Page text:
Archive - 2011 - News Article
Don âDuckâ Drake loves where he lives. He has resided in Kettle Falls his whole life and has no plans to leave. As a result of that familiarity, he is well aware of the antics people, specifically young people, can get drawn into when they are feeling the occasional monotony of small town life.
Washington state voters will experience dĂ©jĂ vu when they receive their ballots this year for the Nov. 8 election. Yet another initiative (I-1183) that would privatize liquor sales in Washington is up for debate.
The initiative made headlines last week when Costco Wholesale added another $8.9 million to support the initiative, bringing its total contributions to more than $22 million, according to the state Public Disclosure Commission.
With more than 10,000 Washington State homes in foreclosure in the first half of 2011 and another 76,400 homeowners seriously delinquent on their mortgages, the 2011 Washington Legislature passed the Foreclosure Fairness Act.
âI donât know how it (act) has impacted local homeowners yet because itâs a relatively new law,â says Tammy Ringer of the Northeast Washington Association of REALTORSÂź. âBut hopefully, people in our area will begin to utilize it once they learn of the available resources it provides.â
Habitat for Humanity (HFH-CVP) has started construction on its Victory Park project, a multi-home unit that is being erected on 10 acres behind Colville Wal-Mart Super Center. The unit will consist of eight two-story homes and four garages. Each home will be 1,880 square feet with an attached garage. The main floor space will 1,440 square feet and the second floor 440 square feet.
âWe had hoped to break ground last fall, but we literally got our building permit the first day it snowed,â says Lisa Meddock, HFH-CVP Operations Manager.
The Drug Take Back Day in Chewelah will be Saturday, Oct. 29 from 11 a.m. to 2 p.m. at Akers United Drug to encourage the proper disposal of prescription drugs and educate the community on the epidemic problem of prescription drug abuse. This event will be held in conjunction with the National Drug Take Back Day sponsored by the DEA (Drug Enforcement Agency).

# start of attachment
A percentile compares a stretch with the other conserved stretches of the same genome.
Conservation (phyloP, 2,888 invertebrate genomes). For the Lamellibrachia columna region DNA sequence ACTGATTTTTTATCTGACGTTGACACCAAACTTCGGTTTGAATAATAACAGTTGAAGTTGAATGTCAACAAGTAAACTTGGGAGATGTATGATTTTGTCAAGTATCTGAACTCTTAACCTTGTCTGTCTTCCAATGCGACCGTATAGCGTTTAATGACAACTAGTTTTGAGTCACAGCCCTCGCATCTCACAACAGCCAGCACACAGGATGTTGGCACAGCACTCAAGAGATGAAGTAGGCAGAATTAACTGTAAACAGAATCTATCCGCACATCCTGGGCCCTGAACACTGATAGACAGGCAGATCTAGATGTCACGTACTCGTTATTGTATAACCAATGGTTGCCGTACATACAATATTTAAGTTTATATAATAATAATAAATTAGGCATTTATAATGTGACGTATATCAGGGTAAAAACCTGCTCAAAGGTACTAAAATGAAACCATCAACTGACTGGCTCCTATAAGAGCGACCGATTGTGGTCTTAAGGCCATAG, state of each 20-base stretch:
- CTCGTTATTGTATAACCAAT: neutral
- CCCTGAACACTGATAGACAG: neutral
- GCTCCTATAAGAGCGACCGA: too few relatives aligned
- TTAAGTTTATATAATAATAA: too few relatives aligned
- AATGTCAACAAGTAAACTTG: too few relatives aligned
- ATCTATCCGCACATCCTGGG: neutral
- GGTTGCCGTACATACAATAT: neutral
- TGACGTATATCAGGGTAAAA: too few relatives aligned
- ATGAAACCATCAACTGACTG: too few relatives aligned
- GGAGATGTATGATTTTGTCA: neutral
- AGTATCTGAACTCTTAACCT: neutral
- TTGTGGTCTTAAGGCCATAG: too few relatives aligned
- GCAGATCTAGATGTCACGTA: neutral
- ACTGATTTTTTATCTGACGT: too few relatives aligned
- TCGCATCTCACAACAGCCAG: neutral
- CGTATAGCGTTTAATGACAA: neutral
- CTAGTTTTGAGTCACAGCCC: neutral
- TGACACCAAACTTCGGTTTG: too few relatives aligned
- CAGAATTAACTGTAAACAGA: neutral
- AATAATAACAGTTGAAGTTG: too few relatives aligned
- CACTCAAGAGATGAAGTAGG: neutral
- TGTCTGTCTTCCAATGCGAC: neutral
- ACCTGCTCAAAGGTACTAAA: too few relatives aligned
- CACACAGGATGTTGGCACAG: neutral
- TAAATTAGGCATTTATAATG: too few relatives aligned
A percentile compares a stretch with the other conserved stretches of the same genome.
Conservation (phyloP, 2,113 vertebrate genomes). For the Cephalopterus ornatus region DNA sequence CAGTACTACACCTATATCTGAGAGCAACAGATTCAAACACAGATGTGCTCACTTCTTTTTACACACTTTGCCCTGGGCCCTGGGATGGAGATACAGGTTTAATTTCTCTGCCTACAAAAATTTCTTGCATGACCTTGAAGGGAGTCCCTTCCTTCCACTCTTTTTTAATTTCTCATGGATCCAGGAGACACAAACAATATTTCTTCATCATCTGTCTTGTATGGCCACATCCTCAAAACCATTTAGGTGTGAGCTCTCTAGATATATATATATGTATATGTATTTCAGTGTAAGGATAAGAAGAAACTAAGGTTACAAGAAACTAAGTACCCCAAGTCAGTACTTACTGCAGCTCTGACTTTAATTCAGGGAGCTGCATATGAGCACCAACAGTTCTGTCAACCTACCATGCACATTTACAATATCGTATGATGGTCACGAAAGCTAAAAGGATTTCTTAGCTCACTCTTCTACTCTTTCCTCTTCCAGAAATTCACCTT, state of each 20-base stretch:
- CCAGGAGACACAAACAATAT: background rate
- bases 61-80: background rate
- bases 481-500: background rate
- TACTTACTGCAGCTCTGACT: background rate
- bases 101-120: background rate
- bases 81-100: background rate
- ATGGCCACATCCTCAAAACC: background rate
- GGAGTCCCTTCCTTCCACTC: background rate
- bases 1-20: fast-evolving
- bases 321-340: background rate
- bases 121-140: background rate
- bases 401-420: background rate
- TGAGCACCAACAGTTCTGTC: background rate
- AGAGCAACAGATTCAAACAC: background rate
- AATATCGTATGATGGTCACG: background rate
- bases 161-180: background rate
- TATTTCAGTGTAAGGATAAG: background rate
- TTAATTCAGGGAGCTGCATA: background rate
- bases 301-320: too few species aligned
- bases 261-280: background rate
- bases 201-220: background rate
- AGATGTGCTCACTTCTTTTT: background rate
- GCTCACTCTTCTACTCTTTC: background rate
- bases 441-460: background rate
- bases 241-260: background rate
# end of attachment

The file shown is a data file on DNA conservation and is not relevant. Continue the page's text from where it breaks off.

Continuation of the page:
After three years of funding from the Colville Confederated Tribes (CCT), the Colville Fish Hatchery could be closing once and for all, says Washington Department of Fish and Wildlife Regional Fish Program Manager John Whalen.
The facility was slated for closure under 2009 state budget cuts.
The Colville Hatchery annually provides about 409,000 trout and Kokanee salmon fry to support recreational fishing in lakes in Ferry, Stevens and Pend Oreille counties.
In a 5 to 2 vote, the Chewelah City Council approved opening city streets to off-road vehicle (ORV) use in a move they hope will help boost tourism and improve recreation opportunities in the community. Chewelah Mayor Clancy Bauman said the city is hoping to increase its appeal to recreationists who use all-terrain vehicles, motorcycles, four-wheel drive vehicles and dune buggies. Snowmobiles are not included in the ORV ordinance. âWe are hoping to draw more recreationists to our town that can ride around and stop in at our restaurants and gas stations,â Bauman said.
The Stevens County Commissioners will be asking voters for a sales tax increase this fall to fund one of the county services that Commissioner Malcolm Friedman said helps âkeep a civilized society.â
âThere are a few basic services that keep us a civilized society, like road maintenance, law enforcement and courts,â said Friedman.
As the weather gets colder and the days shorter, people start to look for activities to bring them together and take their minds off the impending winter snow. Have an event you would like to see publicized? Perhaps a harvest or Halloween party? Get in touch with the Statesman-Examiner and let us know! Email Chris Cowbrough at email@example.com or Sophia Aldous at firstname.lastname@example.org.
Check out our list of things to do and upcoming events:
The issue of diagonal parking has yet to find a permanent spot on the cityâs project roster as Colville City Council members contested what some saw as increasing costs to attempts to convert Main Street away from parallel parking at last Tuesdayâs council meeting.
Since Colvilleâs Main Street is actually federal Highway 395 and managed by the Washington State Department of Transportation (WSDOT), some council members felt that the procedures WSDOT required the city to go through to re-instate diagonal parking were too costly.